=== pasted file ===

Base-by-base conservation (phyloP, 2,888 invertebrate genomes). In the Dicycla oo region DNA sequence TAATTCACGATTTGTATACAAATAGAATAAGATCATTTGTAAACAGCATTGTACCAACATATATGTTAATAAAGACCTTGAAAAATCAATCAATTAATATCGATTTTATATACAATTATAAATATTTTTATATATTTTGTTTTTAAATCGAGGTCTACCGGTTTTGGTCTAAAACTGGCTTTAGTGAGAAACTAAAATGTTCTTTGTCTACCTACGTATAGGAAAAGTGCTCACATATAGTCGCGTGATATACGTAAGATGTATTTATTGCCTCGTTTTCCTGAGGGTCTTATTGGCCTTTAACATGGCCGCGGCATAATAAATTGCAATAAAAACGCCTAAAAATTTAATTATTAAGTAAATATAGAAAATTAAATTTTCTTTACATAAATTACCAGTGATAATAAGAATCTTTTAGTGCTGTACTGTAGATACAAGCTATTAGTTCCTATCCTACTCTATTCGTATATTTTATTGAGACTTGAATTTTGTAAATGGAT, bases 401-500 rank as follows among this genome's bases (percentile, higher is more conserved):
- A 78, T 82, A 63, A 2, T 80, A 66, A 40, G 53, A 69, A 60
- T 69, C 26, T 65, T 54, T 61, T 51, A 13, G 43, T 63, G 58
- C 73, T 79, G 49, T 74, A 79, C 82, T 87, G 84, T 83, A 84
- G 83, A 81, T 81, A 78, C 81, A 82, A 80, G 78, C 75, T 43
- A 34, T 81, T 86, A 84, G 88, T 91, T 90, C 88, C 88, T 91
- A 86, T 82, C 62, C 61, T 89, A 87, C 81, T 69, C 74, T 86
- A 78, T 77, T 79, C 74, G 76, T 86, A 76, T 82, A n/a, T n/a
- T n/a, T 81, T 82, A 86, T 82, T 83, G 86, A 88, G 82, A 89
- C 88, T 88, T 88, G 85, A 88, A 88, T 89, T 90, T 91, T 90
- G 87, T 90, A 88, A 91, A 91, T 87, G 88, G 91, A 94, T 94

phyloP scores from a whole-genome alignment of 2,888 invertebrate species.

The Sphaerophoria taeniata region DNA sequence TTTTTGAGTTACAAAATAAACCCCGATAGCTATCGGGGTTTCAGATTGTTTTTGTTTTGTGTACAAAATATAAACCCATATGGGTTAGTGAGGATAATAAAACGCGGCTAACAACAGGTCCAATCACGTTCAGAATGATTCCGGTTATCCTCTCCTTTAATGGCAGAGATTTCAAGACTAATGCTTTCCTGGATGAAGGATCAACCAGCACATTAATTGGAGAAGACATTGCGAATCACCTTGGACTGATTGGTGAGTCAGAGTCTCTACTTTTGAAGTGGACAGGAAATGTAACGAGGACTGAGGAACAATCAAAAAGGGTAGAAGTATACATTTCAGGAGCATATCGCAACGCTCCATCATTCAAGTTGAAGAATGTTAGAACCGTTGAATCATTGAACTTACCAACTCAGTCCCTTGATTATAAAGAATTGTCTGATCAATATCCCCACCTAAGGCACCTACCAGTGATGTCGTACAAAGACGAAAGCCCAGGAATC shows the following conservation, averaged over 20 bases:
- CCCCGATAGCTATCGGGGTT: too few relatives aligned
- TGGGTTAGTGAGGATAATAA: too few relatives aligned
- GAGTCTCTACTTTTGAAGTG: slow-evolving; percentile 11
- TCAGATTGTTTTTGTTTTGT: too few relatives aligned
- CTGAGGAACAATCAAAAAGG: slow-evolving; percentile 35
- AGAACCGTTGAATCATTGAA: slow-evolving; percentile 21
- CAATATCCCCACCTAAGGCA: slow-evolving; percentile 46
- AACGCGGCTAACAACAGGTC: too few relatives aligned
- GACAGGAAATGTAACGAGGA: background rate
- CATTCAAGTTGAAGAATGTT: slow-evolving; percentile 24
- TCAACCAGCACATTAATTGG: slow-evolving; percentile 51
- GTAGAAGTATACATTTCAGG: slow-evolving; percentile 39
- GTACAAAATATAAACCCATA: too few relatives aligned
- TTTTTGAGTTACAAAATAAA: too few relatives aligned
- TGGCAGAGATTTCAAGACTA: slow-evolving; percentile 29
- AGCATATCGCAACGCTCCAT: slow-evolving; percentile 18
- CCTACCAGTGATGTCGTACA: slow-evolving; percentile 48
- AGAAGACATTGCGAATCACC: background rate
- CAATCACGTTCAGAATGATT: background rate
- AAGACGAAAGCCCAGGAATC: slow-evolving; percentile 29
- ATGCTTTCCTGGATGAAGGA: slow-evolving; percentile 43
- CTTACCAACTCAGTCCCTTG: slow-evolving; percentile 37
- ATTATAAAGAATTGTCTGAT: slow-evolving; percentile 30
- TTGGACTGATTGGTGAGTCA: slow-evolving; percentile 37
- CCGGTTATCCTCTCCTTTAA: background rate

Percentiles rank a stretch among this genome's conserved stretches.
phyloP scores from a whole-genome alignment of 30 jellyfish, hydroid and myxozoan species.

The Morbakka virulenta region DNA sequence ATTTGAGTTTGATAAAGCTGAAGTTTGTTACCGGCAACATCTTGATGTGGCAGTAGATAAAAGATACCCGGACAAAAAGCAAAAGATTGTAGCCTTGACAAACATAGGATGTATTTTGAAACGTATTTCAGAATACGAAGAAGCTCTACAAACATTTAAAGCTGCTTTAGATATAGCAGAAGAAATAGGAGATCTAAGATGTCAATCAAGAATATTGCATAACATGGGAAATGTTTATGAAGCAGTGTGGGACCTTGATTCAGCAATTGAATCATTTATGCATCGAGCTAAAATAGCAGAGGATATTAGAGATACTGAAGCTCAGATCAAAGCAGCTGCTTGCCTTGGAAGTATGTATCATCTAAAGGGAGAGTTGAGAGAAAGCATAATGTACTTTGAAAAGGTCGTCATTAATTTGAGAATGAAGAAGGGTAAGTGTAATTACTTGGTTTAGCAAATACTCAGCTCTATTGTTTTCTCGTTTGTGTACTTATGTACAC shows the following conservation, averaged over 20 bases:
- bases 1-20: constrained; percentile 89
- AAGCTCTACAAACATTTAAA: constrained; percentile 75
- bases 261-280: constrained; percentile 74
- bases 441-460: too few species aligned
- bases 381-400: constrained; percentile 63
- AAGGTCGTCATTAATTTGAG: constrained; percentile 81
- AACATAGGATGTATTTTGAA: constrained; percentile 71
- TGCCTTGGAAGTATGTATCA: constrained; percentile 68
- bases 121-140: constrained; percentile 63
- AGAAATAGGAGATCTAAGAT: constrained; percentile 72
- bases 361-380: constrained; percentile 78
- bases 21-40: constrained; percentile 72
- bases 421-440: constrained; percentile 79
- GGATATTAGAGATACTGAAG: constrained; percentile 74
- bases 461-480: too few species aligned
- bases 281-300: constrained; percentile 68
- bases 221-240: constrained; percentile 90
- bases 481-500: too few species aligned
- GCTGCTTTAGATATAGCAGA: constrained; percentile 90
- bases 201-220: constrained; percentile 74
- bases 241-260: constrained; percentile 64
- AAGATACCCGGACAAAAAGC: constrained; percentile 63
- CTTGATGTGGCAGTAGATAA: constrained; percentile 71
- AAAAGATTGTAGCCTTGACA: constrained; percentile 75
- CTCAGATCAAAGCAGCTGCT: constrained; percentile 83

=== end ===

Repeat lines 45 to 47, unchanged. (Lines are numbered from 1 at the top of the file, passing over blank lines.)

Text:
- bases 441-460: too few species aligned
- bases 381-400: constrained; percentile 63
- AAGGTCGTCATTAATTTGAG: constrained; percentile 81